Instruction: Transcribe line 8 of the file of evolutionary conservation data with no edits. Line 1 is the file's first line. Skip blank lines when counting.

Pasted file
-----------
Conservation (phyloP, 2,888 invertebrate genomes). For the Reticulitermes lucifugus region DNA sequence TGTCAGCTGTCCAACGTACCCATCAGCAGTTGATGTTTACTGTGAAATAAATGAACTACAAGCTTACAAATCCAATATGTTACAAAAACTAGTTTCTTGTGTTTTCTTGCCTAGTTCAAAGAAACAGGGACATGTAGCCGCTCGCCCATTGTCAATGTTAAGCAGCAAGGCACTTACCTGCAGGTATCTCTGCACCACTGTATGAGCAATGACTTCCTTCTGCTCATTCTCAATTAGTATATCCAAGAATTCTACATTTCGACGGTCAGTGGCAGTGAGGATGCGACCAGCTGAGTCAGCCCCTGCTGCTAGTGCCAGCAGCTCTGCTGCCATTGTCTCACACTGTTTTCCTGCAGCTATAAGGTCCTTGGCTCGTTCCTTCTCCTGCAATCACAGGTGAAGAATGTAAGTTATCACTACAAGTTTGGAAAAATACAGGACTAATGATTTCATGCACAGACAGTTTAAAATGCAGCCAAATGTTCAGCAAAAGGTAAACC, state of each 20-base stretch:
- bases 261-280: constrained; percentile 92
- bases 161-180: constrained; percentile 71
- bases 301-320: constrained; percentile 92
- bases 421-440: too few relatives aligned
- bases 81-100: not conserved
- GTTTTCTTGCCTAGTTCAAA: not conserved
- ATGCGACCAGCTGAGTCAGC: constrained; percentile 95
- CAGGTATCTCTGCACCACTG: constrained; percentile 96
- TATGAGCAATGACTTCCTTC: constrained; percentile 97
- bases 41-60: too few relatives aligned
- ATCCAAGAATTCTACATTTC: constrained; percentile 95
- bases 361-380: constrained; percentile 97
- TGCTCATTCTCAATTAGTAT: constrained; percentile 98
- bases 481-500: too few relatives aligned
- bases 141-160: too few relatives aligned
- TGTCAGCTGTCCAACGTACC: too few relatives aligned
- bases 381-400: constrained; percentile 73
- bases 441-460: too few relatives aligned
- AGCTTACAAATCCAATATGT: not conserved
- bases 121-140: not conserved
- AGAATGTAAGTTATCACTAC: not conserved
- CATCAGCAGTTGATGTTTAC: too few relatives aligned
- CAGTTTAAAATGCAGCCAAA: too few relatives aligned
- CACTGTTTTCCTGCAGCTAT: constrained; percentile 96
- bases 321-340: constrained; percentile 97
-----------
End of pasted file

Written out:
- ATGCGACCAGCTGAGTCAGC: constrained; percentile 95